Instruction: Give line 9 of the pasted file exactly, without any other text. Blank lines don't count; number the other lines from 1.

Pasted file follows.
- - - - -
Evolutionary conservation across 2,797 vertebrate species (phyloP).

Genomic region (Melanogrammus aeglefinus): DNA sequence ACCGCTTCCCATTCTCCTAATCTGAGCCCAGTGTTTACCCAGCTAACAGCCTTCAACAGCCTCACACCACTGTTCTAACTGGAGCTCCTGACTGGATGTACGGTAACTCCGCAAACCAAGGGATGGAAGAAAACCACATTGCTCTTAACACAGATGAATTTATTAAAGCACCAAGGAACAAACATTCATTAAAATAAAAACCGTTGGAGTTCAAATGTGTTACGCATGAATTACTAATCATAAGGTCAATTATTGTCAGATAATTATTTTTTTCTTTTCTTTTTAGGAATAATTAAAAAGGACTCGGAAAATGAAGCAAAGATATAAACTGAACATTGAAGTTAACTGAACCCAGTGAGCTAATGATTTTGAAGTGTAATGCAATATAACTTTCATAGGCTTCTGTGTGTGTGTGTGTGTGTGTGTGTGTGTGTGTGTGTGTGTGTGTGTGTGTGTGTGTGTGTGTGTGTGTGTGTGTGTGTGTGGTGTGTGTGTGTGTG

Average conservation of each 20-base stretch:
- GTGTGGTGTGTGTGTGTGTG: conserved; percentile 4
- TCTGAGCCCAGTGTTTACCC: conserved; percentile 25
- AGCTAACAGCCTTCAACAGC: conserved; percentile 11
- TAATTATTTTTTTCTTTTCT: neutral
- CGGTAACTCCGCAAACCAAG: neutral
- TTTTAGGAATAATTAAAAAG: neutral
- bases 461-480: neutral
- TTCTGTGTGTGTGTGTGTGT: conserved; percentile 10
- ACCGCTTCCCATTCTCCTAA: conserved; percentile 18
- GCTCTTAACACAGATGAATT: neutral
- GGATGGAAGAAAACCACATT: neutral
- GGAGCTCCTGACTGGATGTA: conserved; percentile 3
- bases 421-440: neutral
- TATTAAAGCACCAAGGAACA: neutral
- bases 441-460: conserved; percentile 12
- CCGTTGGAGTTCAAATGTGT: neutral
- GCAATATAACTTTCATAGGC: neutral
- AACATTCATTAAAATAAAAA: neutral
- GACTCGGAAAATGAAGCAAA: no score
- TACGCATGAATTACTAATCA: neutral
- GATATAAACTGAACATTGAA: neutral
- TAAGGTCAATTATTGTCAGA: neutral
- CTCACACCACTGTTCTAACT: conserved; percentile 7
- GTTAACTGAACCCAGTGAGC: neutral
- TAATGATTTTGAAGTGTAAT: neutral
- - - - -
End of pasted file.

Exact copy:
- TTTTAGGAATAATTAAAAAG: neutral